It’s getting down to crunch time for Pennsylvania’s counties to decide which new voting machines to buy, and how, as Gov. Tom Wolf presses them to switch to voting machines that leave a paper trail as a safeguard against hacking. Wolf’s administration told county officials this week the Democratic governor wants the state to cover at least half the cost. The news came as counties assemble fiscal-year budgets and try out machines that are expected to be included in a state purchasing contract being finalized in the coming weeks. Securing state aid will mean persuading the Republican-controlled Legislature to commit tens of millions of dollars toward what counties estimate will eventually be a $125 million tab.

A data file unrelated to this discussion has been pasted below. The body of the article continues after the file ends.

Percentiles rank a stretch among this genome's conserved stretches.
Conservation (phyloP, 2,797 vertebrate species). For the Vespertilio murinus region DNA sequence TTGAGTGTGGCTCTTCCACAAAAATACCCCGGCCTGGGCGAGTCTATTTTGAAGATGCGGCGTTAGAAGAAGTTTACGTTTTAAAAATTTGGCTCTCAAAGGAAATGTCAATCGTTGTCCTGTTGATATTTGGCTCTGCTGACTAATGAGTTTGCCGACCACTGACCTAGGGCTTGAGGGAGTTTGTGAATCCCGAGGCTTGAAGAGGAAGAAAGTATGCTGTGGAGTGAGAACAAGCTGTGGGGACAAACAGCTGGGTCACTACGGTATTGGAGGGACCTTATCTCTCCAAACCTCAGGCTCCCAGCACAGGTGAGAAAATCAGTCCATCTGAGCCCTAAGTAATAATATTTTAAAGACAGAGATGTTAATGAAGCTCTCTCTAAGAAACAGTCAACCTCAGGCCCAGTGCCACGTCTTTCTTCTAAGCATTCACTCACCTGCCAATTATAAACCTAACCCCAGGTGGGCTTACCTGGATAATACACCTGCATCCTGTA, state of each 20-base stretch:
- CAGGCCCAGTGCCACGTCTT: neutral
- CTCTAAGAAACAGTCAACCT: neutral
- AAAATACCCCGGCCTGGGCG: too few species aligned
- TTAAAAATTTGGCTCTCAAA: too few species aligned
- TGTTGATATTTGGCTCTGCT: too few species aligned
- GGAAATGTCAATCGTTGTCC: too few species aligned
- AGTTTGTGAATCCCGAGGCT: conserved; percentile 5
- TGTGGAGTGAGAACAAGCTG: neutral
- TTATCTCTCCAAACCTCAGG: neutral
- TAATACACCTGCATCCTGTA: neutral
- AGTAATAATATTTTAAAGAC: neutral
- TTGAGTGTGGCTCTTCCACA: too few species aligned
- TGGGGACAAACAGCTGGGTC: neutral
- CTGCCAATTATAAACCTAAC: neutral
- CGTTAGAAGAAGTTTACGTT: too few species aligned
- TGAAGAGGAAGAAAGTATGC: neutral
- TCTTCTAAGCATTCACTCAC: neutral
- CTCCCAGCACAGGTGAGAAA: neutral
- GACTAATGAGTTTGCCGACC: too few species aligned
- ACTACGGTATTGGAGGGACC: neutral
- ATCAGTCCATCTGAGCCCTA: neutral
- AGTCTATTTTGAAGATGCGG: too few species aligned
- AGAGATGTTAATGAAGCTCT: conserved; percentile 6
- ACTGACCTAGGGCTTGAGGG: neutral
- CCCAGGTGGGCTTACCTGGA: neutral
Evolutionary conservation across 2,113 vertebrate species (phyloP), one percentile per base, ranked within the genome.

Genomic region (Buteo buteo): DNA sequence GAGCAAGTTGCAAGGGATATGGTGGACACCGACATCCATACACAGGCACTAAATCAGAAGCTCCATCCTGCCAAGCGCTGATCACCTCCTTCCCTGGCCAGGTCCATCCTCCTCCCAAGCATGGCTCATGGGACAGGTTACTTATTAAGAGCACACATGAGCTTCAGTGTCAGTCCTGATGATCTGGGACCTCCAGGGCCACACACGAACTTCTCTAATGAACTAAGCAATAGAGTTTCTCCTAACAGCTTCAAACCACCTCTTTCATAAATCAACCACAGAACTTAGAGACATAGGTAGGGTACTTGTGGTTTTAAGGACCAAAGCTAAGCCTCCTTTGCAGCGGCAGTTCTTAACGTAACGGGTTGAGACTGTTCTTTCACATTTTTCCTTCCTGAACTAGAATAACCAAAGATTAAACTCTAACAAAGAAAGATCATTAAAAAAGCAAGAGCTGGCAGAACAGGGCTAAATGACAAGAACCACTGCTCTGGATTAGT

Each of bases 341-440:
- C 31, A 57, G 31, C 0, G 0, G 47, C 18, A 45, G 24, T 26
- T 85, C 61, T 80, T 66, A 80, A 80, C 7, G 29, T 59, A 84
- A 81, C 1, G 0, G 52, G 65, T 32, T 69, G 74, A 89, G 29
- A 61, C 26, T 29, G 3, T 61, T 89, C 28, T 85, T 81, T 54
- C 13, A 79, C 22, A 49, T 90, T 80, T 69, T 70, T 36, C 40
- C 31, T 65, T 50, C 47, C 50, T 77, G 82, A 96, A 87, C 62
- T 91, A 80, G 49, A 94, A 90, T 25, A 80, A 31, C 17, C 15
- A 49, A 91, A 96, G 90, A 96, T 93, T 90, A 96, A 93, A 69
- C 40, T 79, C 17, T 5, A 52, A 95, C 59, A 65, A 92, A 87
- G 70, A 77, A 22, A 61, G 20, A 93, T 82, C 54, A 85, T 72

In a statement, Wolf’s administration said it had just begun discussing the matter with top lawmakers and, while it had no firm commitments, it called the initial meetings “very positive.”
House Appropriations Committee Chairman Stan Saylor, R-York, took a circumspect view of Wolf’s overtures, saying he’ll review the proposal and meet with Wolf’s top elections official, Robert Torres, to discuss it.
“Once again, the governor is committing the commonwealth to more spending without explaining how he plans to pay for it,” Saylor said in a statement.